2015 is Almost Over . . . Wait, What?

Posted: December 30, 2015 by Christian Editing Services in Uncategorized

In just over a day, 2015 is going to be “last year.” For some of us, this year has been amazing and we hate to see it go. For others of us, 2015 has been a year to forget, and we can’t wait to turn the page into 2016.

If you’re anything like me though, there have been times throughout 2015 where you felt the Lord got it wrong. It’s as though something unexpectedly happened in your life this past year and you found yourself saying, “Uh, Lord, what’re you doing? That wasn’t supposed to happen . . . it wasn’t in my plan.” And then you proceeded, on your own, in an attempt to “make right” what the Lord had “gotten wrong.” And after a couple of days, possibly a few weeks, or maybe you even made it a couple of months, you found yourself still attempting to fix that which the Lord actually intentionally removed from your life. So maybe, the Lord hadn’t “gotten it wrong” after all.

Jeremiah 29:11 reveals something beautiful to us about the Lord—He has His own plans for us, and those plans have our best interest in mind. But as easy as it is to quote that verse, especially for those of us who have grown up in church our whole lives, it’s completely different when we are forced to actually believe those words and let that belief be lived out in our lives through our actions. But then there’s one more step—not only do we have to actually believe that He has our best interest in mind, despite not currently seeing where He is leading, but we also have to realize that His plan is based on His timing, not our own. And in an “instant gratification or fail” world, what if the Lord says, “Wait. Trust me.”

Wait.

Be still.

Be patient.

These are some of the most challenging times of life. Wouldn’t we rather hear a “Yes” or “No,” because then we at least know what to expect or what direction we are ultimately heading? But what if it’s in that season of stillness that the Lord wants to restore you, your heart, your mind, your emotions, your love for others, and ultimately bring you closer to Him. You can’t rush that process. It takes time. Understand that the “journey” is part of getting to the final destination. Quit focusing on everything you don’t have and focus on what you do have—God, the creator of the universe, holding you. Saying run to Me child, I love you. I’m here for you. I’ll love you. I’ll give you the peace you so desperately crave.

And it’s in those moments that you run to Him that you realize the only thing that matters in this life is a relationship with Jesus.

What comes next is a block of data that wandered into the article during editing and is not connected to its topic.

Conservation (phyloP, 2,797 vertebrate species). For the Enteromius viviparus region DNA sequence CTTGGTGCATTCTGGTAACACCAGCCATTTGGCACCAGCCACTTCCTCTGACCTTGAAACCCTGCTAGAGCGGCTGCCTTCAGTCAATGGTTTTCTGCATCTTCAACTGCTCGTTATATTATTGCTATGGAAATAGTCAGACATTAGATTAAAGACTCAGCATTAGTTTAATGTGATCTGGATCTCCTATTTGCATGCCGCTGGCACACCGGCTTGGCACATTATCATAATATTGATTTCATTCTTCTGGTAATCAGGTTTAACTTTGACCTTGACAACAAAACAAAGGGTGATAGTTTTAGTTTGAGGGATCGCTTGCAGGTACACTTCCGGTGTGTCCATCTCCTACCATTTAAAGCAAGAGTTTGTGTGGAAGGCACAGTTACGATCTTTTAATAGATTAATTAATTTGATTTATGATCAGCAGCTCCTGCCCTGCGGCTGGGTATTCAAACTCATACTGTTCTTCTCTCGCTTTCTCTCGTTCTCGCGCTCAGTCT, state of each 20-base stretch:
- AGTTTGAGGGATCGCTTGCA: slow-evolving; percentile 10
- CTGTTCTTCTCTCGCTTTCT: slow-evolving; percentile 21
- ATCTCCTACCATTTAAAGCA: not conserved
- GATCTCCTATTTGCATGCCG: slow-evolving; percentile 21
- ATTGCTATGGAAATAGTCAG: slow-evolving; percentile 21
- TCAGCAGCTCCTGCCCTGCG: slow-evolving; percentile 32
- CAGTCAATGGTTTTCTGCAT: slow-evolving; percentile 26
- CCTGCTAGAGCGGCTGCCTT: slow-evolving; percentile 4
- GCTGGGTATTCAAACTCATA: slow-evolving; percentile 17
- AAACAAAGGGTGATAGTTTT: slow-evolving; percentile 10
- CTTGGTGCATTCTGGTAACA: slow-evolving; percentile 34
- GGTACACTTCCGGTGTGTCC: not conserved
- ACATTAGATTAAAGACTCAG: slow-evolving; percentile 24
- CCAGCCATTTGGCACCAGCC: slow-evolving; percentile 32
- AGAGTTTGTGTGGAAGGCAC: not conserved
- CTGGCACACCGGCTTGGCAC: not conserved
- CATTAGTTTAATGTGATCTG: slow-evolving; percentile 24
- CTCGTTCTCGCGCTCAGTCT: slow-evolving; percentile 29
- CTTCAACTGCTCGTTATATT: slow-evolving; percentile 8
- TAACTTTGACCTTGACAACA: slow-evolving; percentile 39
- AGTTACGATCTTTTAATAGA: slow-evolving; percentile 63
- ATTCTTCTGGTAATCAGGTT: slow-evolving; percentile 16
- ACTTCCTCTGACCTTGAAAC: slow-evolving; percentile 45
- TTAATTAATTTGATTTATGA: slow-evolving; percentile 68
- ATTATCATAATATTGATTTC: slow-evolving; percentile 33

Keep your head held high as you move forward into 2016. Understand that the Lord never “got it wrong,” but instead, that He wants to use you, and bless you, if you’ll let Him. And maybe, just maybe, He couldn’t have used you or blessed you the way He wants to if your plan for your life had taken shape.

God is a God of Love, Yet He Let _____ Happen?

Posted: November 10, 2015 by Chris Webber in Uncategorized

“But if God is good, then why did He allow _____ to happen?” “If God is a loving God, then where was he when _____?”

Have you ever heard these questions from someone amid turmoil? Or maybe, you have asked these very questions yourself. On the surface, these questions hold validity. However, in asking them, we are essentially saying that our desire to serve God stems from the idea that we would no longer have to worry about anything bad happening to us or those that we love. In essence, we treat God like a vending machine–we serve Him to get what we want in return.

Unfortunately, this train of thought is likely to stem from an inaccurate promise we heard by someone claiming to be sharing the gospel with us–“Come to Jesus, and He will give you the desires of your heart.” While this is partially true, the person who shared this prosperity gospel expressed only half of the truth. Coming to Jesus doesn’t mean that you will no longer have disappointments in life. It doesn’t mean that you will no longer have hardships. It doesn’t mean that you will become a millionaire. It doesn’t mean that you will have perfect health. What following Him does mean is simply that the King of the universe sent His son to die in YOUR place, taking YOUR rightful place in hell, and rose again on the third day, so if you believe that, YOU may spend eternity with Him in heaven. What it does mean is that we no longer have to face life’s problems on our own, or have all of the answers. What it does mean is that we have hope! In the minute time we are given on this earth until we are present with Him in heaven, there will still be disappointment, hardship, and imperfection–there’s a cost for following Him! However, our mentality switches from that of no hope to hope beyond what anything on this earth could give–knowing that the hard times we encounter in this life are simply only for a short time, and that at the end of it, we will spend eternity with Him!

Don’t get me wrong–there may be times that Satan causes those who truly do know the Lord, understand what it is He has done for us, and serve Him because of it to ask questions like those at the beginning of this post. It’s in these times when doubt begins to creep into our hearts that we must allow the concept Matt Chandler explains in the following quote to permeate our minds.

It is only a selfish, unloving father who always says yes . . . Loving fathers don’t say yes to all their children’s desires, because children’s desires are immature and will ultimately harm them if we say yes to everything.